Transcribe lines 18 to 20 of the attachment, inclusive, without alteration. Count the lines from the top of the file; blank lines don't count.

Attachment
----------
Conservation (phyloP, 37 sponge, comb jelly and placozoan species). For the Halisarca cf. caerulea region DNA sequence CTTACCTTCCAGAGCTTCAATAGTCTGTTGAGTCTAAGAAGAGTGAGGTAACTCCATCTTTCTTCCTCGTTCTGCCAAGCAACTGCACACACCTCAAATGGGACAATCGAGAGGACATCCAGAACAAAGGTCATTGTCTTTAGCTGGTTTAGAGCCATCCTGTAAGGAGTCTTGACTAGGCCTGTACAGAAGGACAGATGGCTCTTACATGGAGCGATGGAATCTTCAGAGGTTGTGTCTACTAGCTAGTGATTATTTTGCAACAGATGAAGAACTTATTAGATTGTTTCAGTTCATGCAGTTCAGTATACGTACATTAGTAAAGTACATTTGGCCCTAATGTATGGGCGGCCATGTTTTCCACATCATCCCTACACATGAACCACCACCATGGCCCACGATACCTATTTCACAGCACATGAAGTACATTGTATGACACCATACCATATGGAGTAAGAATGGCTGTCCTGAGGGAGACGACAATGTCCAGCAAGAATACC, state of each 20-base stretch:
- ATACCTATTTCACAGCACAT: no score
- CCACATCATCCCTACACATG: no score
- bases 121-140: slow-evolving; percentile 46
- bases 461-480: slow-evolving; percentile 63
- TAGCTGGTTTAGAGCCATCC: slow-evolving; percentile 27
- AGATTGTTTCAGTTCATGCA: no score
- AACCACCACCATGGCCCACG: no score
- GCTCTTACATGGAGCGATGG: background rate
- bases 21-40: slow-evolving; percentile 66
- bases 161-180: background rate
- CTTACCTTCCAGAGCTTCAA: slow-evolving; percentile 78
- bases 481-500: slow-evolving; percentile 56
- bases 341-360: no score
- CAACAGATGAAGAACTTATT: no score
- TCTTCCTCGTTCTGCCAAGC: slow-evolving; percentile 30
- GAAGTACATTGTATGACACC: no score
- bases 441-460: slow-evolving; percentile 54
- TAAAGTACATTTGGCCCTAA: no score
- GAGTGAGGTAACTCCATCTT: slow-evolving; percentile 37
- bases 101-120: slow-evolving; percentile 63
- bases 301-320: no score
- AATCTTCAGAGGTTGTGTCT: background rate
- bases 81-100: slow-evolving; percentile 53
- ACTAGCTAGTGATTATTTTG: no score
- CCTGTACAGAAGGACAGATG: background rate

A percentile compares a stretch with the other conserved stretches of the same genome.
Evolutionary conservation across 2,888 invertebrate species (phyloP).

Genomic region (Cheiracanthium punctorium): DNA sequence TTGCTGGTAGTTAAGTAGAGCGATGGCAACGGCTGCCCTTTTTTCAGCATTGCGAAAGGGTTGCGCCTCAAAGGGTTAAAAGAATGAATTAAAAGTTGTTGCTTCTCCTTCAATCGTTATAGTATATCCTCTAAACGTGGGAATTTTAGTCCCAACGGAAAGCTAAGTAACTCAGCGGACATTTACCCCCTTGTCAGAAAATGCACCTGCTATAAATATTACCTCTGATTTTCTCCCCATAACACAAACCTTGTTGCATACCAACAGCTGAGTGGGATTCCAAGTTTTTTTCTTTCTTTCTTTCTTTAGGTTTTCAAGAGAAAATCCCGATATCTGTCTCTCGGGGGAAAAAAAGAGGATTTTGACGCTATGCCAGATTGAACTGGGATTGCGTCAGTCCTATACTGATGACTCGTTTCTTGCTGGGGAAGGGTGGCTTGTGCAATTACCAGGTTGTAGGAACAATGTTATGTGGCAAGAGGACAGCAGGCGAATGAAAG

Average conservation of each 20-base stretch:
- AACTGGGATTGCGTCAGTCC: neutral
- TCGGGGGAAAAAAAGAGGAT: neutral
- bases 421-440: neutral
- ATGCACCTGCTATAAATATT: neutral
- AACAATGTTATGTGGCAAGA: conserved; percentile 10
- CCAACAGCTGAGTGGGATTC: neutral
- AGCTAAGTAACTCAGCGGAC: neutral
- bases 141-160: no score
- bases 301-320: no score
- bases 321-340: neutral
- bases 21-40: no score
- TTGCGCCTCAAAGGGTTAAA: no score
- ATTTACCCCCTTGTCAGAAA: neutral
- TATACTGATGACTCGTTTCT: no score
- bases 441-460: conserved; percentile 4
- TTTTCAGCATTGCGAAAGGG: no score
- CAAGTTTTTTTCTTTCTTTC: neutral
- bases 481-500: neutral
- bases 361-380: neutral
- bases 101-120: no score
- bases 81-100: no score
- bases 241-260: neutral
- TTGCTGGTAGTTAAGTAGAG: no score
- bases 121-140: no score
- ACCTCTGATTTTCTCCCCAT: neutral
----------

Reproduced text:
- bases 441-460: slow-evolving; percentile 54
- TAAAGTACATTTGGCCCTAA: no score
- GAGTGAGGTAACTCCATCTT: slow-evolving; percentile 37